These muffins make a great breakfast when paired with a bowl of fresh strawberries. It's nearly time for fresh local strawberries here in Southern Ontario, and I can't wait to have some with one of these muffins on the side! If you prefer a more "cakey" muffin, you can use all white flour instead of half white and half whole wheat.
Makes 12 muffins
1 cup flour
1 cup whole wheat flour
1/3 cup sugar
2 tbsp poppyseeds
1 tsp baking powder
1 tsp baking soda
1/4 tsp salt
1 cup vanilla or plain yogurt
1/4 cup canola oil (or other light vegetable oil)
1 tbsp grated lemon zest
In a medium sized mixing bowl, combine flours, sugar, powder, soda, poppyseeds and salt. In another bowl, combine eggs, yogurt, oil and lemon zest and beat well until thoroughly combined. Gently stir the egg mixture into the flour mixture, stirring just until blended (over-stirring the batter will result in a tough muffin).
Spoon the batter into greased muffin tins, filling each cup about 2/3 full. Bake at 375F for about 20 minutes, or until golden brown on top and tops spring back when lightly touched.
While muffins are baking, prepare lemon glaze:
1/4 cup lemon juice
1/4 cup sugar
2 tbsp water
Combine all glaze ingredients in a small saucepan. Bring to a boil; boil for 1 minute then remove from heat.
When the muffins are done, poke the top of each muffin several times with a fork. Drizzle glaze over muffin tops and let muffins cool in pan for 5-10 minutes to absorb glaze before removing to serve.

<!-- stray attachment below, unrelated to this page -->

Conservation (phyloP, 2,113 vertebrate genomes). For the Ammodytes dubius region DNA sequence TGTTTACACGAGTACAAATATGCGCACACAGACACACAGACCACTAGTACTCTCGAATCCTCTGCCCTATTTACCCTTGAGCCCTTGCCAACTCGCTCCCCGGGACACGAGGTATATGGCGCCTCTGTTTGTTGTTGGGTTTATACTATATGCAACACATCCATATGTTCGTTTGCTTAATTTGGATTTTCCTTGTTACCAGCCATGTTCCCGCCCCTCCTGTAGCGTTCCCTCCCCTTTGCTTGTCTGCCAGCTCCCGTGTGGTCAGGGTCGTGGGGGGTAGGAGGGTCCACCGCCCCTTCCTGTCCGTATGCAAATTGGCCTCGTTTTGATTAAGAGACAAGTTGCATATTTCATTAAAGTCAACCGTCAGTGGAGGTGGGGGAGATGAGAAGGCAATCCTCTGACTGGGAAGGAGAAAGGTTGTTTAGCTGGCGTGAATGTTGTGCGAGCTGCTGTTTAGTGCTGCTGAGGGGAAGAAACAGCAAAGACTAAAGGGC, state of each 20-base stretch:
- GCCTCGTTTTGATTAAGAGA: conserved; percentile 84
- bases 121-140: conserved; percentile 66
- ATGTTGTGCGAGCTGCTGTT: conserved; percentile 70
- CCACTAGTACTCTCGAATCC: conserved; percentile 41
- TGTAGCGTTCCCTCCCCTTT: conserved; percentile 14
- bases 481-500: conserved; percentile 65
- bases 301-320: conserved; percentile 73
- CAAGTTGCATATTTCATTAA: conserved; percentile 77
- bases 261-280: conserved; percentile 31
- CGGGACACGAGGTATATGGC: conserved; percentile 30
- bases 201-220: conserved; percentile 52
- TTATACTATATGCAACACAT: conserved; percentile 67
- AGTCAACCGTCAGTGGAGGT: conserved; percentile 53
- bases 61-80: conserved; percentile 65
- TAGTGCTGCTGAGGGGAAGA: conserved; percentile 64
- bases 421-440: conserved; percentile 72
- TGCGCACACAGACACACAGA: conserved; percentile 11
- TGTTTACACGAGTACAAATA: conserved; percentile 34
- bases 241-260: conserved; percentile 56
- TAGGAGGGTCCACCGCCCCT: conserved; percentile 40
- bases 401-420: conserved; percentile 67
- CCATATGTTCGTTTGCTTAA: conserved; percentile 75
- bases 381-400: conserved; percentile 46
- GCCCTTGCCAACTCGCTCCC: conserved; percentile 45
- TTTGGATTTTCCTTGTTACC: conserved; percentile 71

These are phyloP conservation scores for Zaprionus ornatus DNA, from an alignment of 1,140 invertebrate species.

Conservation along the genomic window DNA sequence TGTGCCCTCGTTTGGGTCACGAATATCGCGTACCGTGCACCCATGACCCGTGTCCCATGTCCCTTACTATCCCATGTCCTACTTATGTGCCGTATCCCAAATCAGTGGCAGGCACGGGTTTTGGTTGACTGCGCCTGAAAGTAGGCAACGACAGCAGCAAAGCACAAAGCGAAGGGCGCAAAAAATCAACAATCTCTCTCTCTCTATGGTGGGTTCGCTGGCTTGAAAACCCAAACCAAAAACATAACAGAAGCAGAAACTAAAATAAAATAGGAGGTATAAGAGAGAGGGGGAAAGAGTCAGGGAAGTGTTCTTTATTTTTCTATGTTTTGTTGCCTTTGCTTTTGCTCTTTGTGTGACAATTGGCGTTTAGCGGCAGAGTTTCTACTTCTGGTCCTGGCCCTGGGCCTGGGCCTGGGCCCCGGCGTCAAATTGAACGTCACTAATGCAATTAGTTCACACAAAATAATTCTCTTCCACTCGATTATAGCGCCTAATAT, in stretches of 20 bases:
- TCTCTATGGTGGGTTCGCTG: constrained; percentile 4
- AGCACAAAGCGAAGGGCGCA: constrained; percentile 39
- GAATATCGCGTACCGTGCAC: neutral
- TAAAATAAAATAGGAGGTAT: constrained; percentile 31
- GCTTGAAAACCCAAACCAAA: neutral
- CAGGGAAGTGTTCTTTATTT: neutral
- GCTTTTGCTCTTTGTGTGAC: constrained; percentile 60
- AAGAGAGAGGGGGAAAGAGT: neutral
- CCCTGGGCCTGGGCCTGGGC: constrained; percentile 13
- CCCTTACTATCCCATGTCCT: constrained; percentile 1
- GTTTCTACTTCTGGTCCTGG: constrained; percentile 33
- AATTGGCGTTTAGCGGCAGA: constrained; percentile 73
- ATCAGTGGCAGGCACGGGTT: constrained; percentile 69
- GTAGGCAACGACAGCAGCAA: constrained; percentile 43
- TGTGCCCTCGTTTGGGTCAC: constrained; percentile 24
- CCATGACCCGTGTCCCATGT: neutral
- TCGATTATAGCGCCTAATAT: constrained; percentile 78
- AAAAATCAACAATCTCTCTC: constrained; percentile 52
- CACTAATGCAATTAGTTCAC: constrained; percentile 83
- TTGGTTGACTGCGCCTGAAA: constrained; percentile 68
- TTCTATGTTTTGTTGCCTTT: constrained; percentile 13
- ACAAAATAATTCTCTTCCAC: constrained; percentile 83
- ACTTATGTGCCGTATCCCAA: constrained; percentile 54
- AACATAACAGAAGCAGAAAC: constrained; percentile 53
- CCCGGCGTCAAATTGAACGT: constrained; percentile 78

Ah!!! Finally - a warm and sunny Saturday morning. After not getting much yard sale action the past couple of weeks due to holding our own sale and some miserable weather last week, I was eager to get out today. There was a huge street sale being held nearby (it's held annually and a very popular event!) Often many houses in the neighbourhood "piggyback" onto this sale, taking advantage of the steady stream of shoppers. So it's a great "one stop shopping" opportunity.
Normally I head out on my bike alone, but my family likes to tag along for this street sale, so off we all went in the van. Before we left I had headed out on my bike to hit a couple sales really close by my house while my hubby got the boys fed and ready to roll. I came home with two good quality blank journals in pristine condition (I paid $1 each for them, which was a bit more than I normally would, but it was a charity fundraiser and I don't haggle at those!)
We hit three more yard sales on the way to the street sale, then spent a long time wandering around at the main event. We came home with:
-a set of four 2x4 furniture books (my hubby loves these - they're a great source of inspiration for building with scrap wood!) We paid $1.50 for the set and there was a price tag showing the original cost for the set as $103!!
-a set of four framed historic prints of our city for $9.50 - one frame will need the glass replaced and we'll probably spray paint the frames black. I have just the spot for them on our dining room wall, where a lonely Monet print from my university days has been hanging out for far too long!